As a caregiver, you may find yourself facing a host of new responsibilities, many of which can be intimidating. Learn how taking charge can make you a better caregiver.
As a caregiver, you may find yourself facing a host of new responsibilities, many of which can be intimidating. At times, you may feel overwhelmed and alone. But despite its challenges, caregiving can also be rewarding. And there are a lot of things you can do to make the caregiving process easier for both you and your loved one or client. These tips can help you get the support you need while caring for someone else.
Fortunately, you don't have to be a nursing expert, a superhero, or a saint in order to be a good caregiver. With the right help and support, you can be a good caregiver without having to give up on your own needs.
1. Gather Information
Being armed with knowledge may help you accommodate your client’s needs and put you at ease because you know what to expect with their care. Ask your doctor what they recommend for your client and research what method of care will help the most.
2. Don't Try to Do It All
Even if you’re the primary family caregiver, you can’t do everything on your own, especially if you’re caregiving from a distance. You’ll need help from friends, siblings and other family members, as well as health professionals. If you don’t get the support you need, you'll quickly burn out – which will compromise your ability to provide care.
But before you can ask for help, you need to have a clear understanding of your family member’s needs. Take some time to list all the caregiving tasks required, being as specific as possible. Then determine which activities you are able to meet. The remaining tasks on the list are ones you'll need to ask others to help you with.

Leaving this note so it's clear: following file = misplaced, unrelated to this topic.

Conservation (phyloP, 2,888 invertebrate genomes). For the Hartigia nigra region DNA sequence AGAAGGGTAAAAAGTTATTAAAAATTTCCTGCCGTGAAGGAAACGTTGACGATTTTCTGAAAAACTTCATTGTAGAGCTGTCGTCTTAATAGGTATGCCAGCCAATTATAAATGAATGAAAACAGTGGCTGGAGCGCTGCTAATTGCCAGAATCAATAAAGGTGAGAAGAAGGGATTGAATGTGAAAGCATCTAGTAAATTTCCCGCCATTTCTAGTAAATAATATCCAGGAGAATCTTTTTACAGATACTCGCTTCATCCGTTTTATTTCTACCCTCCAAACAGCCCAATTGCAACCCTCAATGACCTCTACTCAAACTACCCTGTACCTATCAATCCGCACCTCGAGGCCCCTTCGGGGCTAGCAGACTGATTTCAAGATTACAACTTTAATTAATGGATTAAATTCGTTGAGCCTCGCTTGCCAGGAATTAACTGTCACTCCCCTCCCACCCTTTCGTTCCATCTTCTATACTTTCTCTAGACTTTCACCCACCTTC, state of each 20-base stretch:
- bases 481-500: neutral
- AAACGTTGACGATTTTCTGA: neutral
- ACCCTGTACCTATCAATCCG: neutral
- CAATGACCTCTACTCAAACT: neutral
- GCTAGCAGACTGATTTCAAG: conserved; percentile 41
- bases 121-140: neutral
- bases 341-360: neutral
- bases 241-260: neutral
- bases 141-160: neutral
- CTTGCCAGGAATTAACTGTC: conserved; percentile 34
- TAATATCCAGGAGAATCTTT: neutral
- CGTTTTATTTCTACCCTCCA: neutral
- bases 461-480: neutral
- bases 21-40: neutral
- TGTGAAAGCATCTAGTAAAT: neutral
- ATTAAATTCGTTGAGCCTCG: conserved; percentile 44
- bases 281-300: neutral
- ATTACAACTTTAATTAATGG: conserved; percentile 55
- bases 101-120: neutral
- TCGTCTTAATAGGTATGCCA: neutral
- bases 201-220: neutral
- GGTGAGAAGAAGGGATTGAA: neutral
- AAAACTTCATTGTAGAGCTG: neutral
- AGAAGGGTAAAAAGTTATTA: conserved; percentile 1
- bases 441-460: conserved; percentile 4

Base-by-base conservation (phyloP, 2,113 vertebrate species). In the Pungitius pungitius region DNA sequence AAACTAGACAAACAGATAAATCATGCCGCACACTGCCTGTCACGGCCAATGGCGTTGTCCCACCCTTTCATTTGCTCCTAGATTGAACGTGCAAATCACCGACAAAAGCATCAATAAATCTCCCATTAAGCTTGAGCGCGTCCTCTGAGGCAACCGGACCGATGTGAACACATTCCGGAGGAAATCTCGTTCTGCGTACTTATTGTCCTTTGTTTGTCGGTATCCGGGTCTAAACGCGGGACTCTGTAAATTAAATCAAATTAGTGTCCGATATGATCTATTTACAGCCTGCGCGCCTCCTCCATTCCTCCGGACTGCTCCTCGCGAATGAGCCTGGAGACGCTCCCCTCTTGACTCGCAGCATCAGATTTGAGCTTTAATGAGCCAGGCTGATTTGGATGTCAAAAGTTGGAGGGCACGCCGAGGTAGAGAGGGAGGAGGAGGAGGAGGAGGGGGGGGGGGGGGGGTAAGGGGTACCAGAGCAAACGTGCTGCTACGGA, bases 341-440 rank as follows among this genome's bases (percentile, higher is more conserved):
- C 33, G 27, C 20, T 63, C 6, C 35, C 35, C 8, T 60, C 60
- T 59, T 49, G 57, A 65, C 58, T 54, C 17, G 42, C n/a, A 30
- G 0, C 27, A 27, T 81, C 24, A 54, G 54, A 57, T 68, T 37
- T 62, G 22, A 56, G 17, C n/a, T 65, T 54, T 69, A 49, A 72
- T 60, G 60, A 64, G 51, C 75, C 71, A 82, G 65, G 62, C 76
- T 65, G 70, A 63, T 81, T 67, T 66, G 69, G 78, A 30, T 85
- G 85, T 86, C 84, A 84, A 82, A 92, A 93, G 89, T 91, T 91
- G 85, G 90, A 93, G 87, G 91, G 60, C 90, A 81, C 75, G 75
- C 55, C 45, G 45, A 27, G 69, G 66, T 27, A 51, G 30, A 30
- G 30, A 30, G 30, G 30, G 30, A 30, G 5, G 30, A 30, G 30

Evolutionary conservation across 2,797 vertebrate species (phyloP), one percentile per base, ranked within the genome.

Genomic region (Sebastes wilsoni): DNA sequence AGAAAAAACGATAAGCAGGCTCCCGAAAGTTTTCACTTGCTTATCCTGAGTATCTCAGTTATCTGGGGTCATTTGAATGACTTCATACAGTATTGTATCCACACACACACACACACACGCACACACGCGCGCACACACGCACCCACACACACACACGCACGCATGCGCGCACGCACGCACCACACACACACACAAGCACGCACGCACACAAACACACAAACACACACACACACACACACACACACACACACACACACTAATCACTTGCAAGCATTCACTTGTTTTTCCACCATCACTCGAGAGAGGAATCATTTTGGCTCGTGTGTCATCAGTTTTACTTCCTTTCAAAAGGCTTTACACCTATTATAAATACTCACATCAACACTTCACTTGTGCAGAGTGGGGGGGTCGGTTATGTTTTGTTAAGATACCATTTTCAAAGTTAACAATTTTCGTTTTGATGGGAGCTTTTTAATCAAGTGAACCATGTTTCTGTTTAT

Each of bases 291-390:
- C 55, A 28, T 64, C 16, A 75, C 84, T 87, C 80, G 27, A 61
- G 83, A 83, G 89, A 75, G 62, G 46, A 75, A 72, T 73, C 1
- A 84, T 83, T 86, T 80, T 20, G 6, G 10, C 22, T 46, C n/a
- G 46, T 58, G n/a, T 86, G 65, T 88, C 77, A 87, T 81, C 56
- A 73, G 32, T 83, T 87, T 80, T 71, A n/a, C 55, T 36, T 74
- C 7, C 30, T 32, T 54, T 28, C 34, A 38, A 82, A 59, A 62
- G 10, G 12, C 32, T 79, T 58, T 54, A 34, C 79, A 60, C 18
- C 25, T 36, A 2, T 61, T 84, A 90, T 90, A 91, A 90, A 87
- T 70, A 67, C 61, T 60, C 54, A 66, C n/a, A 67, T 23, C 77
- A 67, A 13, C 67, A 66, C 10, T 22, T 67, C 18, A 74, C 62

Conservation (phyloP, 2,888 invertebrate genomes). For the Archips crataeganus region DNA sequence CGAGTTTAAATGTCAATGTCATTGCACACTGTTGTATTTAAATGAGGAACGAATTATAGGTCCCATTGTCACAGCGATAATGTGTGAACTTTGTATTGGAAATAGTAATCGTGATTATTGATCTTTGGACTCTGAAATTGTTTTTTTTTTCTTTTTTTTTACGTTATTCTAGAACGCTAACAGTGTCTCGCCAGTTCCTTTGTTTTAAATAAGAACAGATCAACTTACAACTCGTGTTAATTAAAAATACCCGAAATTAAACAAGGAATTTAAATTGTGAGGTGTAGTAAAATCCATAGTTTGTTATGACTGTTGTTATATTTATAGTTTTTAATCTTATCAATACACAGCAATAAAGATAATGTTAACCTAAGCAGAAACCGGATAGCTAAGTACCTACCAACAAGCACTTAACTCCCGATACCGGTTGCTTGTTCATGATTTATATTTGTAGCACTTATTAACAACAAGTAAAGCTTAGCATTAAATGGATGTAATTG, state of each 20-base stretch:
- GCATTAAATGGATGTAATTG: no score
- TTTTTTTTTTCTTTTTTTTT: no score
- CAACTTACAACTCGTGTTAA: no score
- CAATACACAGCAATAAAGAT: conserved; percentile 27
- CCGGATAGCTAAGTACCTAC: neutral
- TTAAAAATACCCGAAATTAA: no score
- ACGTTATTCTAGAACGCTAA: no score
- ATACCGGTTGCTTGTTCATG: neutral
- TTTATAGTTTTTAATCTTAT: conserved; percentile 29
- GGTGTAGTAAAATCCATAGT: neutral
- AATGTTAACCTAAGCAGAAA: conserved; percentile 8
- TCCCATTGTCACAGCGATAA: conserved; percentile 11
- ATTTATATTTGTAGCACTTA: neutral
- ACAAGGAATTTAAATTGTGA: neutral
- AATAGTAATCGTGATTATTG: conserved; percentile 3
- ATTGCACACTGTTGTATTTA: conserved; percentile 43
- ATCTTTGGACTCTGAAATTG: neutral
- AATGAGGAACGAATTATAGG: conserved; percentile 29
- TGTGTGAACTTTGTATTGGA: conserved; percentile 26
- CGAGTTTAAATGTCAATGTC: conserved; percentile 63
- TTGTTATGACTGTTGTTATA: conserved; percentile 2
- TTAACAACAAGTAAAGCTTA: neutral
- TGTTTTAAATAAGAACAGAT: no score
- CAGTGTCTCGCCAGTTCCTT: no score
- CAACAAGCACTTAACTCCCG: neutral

3. Take Advantage of Community Services
There are services to help caregivers in most communities, and the cost is often based on ability to pay or covered by the care receiver's insurance. Services that may be available in your community include adult day-care centers, home health aides, home-delivered meals, respite care, transportation services, and skilled nursing.
Call your local senior center, family service, or hospital social work unit for contact suggestions.
4. Have a Game Plan
A common feeling among caregivers is uncertainty. It’s hard to know what the future holds. While planning may be difficult, it can help. Try to schedule fun activities on days when your client is not feeling the side effects of treatment. You can also give yourselves something to look forward to by planning together how you will celebrate the end of treatment or a portion of treatment.
Planning for a future in the long-term is also important and can be increasingly stressful for a caregiver when sometimes, two futures are being planned. You can ask your client if he or she needs, or wants, assistance. It is in everyone’s best interest that you begin this process sooner rather than later. Having essential paperwork under control will allow you to have peace of mind.
5. Do What You Can
Even seasoned caregivers find themselves caught up in the whirlwind of appointments, daily errands and medicine doses. No one can do everything. It’s fine to acknowledge your limits. Come to terms with feeling overwhelmed, and be firm when deciding what you can and cannot handle on your own. WIth the help of others and working together with your client, you may find yourselves moving mountains.